Seeking out family roots in Alexandria, VA
Trip Start Mar 14, 2006
241Trip End Mar 15, 2007
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As I got closer and closer to Alexandria (which is right outside of Washington, DC and bills itself as "the fun side of the Potomac") the traffic became very bad indeed
Their web site tells me that "Christ Church has a continuous history as a house of worship going back before the founding of the United States of America. Although the building was begun in 1767, its roots go back much further. The Church of England was the established church of Virginia, part of and protected by the government. The American War for Independence, which commenced shortly after the completion of the church, required the organization of the American Episcopal Church, an autonomous province of the Anglican communion. In Virginia this change meant the end of government support and protection for the Church. Unlike many Virginia parishes, Christ Church survived and grew through the support of local residents like George Washington and its clerical leadership. The church was vigorous enough to add a gallery by 1787.
Life at Christ Church was abruptly altered by the Civil War
After visiting the church, I went to the Library, which the tourist place told me had the best collection of historical material relating possibly to the Crease's. but this was closed as the staff was taking a development day or something. The visitor's centre guided me to Lloyd House. This is the 1797 house which serves as the administrative headquarters for the Office of Historic Alexandria, a department of City government charged with the collection, preservation, and interpretation of city owned historic sites, museums and programs for the public. It is one of the best examples of Alexandria's late eighteenth-century Georgian style. Not only that, but the administrator also has a superb collection of reference material and referred me to two publications which mention John and Anthony Crease and provide reference to a number of other sources. They also referred me to the gentleman who wrote the book, T. Michael Miller, by name and a building called The Lyceum, where he works.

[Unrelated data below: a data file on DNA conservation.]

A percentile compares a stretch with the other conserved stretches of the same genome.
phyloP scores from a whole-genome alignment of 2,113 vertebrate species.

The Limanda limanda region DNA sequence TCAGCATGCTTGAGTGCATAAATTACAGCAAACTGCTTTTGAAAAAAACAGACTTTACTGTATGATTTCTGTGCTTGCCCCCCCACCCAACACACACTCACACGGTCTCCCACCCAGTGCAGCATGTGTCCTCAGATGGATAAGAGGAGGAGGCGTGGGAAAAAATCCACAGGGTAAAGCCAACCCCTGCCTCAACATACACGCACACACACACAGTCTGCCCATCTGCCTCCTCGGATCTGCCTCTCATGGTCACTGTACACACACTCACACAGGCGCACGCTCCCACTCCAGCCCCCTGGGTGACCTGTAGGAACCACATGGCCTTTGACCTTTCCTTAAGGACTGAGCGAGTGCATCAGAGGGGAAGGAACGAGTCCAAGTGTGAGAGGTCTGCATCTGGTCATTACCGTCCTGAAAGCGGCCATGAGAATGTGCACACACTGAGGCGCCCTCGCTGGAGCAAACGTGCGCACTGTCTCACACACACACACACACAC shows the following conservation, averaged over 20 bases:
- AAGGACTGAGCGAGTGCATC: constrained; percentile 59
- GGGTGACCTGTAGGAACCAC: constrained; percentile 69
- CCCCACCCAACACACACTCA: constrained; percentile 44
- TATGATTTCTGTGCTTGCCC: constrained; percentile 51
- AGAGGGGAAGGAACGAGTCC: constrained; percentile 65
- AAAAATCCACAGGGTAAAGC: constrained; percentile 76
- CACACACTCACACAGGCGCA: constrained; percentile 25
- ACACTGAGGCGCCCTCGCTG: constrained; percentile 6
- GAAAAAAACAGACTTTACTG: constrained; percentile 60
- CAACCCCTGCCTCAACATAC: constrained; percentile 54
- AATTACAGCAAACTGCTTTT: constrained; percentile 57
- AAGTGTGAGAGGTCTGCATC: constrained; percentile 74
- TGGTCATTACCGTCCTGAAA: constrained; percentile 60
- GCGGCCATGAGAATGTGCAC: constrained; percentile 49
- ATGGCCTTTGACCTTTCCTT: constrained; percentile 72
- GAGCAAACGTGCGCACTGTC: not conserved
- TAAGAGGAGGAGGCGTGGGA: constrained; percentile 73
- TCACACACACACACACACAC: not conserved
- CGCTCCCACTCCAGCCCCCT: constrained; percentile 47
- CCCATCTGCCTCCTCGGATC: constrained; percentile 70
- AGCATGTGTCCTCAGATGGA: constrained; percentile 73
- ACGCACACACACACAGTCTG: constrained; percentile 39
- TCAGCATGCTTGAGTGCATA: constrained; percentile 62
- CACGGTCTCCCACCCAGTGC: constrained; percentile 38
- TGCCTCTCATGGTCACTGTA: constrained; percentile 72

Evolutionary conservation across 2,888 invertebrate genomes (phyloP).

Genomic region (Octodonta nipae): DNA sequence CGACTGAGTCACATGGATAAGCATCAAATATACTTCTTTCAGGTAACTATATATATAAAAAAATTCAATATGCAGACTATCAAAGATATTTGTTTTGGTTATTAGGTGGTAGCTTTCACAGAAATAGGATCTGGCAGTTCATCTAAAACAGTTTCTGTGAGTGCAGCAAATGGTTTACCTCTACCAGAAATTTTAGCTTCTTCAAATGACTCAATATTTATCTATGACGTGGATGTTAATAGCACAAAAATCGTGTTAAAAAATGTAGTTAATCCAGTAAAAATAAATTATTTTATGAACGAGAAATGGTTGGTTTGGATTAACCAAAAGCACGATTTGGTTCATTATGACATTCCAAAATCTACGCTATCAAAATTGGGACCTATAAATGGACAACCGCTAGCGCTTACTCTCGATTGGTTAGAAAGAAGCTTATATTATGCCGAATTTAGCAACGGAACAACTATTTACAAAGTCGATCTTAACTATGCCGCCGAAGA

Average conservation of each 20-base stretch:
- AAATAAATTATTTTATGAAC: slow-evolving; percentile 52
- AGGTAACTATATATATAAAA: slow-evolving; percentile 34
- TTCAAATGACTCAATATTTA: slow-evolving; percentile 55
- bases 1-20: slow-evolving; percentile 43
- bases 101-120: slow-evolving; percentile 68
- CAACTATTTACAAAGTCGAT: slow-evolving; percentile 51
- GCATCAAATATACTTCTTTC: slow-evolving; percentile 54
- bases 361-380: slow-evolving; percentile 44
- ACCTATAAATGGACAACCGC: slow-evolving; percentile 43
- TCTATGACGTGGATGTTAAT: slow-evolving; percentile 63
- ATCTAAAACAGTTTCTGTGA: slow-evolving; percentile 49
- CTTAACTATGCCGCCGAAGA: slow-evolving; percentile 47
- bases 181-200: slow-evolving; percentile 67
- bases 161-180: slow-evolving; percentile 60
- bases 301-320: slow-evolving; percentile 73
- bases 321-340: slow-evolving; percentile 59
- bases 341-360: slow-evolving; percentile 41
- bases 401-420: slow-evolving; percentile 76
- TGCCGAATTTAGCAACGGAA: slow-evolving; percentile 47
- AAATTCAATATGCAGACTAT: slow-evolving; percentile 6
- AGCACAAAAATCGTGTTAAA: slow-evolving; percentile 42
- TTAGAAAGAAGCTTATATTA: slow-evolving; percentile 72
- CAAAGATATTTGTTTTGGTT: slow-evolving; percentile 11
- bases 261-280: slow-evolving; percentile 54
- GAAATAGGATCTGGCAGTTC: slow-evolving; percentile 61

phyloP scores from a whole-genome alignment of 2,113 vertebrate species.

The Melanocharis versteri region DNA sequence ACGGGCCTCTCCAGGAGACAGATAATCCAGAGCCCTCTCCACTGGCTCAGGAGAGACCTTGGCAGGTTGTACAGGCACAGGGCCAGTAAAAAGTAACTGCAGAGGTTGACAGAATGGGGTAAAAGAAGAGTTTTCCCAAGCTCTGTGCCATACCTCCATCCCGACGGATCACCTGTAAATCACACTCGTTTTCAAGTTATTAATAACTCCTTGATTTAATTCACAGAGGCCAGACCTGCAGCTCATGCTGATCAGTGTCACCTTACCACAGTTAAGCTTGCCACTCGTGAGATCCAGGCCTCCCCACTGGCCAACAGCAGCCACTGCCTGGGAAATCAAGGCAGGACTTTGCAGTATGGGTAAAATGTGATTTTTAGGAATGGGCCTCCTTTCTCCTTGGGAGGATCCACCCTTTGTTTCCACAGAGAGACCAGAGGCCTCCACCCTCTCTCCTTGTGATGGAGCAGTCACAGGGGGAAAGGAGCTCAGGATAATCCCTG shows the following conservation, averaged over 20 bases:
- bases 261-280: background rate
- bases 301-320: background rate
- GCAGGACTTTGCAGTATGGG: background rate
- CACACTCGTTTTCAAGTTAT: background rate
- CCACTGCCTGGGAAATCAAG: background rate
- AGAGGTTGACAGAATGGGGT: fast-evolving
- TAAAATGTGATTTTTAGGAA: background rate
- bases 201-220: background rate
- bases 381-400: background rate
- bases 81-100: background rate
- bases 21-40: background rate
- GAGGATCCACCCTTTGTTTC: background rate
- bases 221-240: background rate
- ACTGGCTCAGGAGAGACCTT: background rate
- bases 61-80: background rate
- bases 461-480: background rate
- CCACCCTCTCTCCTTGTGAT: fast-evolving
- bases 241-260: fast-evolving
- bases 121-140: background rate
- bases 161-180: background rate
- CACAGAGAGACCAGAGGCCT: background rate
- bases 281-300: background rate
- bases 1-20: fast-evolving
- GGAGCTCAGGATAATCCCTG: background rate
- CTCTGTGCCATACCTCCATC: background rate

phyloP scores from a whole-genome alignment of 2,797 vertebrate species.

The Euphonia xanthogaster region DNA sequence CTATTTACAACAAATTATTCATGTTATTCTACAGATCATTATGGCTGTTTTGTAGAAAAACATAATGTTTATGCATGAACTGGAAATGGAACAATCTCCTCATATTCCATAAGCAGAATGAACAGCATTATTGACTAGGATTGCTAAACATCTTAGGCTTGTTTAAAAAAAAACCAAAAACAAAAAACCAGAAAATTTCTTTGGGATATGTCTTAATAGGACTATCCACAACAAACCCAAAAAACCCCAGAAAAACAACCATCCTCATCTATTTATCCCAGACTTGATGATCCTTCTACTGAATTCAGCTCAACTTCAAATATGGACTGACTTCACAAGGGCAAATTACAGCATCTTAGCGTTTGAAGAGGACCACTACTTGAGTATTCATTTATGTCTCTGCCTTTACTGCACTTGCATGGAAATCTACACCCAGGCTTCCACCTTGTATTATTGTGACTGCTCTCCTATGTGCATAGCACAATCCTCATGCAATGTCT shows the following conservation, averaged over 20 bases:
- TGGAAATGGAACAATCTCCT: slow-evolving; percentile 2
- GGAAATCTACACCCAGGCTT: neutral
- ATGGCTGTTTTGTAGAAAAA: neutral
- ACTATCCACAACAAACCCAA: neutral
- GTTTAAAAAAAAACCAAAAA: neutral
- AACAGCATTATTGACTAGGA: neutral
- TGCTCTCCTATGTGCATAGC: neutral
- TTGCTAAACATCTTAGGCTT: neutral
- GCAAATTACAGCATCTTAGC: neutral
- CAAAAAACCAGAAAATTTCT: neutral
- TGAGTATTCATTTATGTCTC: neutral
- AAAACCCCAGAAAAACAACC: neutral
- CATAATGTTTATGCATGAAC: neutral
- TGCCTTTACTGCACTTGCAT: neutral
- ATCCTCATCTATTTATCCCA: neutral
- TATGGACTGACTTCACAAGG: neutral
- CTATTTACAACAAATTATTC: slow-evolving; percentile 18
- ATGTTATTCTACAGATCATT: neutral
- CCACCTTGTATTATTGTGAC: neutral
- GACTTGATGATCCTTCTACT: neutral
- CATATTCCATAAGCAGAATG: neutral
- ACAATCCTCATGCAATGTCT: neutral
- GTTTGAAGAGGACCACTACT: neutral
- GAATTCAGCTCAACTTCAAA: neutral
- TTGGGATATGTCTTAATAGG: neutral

This building was built in 1839 in the Greek Revival style
Mr. Miller is research historian for the history museum and is like a little squirrel. He has rooted out some of the most fascinating information about Alexandria. He clearly loves his job. He copied a number of things for me about the Creases (buildings, documents, reference points) and encouraged me to go back to the library tomorrow and follow them up. He was fascinated by the information I have gathered already and encouraged me to send him a copy of anything I wrote as a result. I will do so.
I went to look for the building the Creases apparently lived in when they lived there. It is at 602 Cameron Street and was noted in 1820, in a newspaper article to be "a new, very commodious and agreeably situated three story brick tenement and lot of ground". He purchased it in 1811 for $350 and his estate (I believe) sold it in 1833 for $2,500 which suggests he enlarged it. It now houses a law firm. I popped my head in the door and all I could see was that it was about two rooms wide and had a flight of stairs about mid way back. The gal at the reception knew nothing about the house.
I then made my way to the Days Inn I was staying at (WAAAAAAY overpriced) and after a meal at Yamazoto Japanese restaurant, I settled in for the night. Only I couldn't. The toilet ran all night (until I turned it off), the air conditioning was so incredibly noisy I could not bear it so turned it off and the floor, carpet, was dirty. I managed to overcome these problems however complained to the management the next day.
I also got an email from BJ, another online friend in Downingtown giving me guidance on how to get to Downingtown from Alexandria without paying too much in turnpike fees. Sounds a bit confusing but I'll give it a try and will call her if I get lost.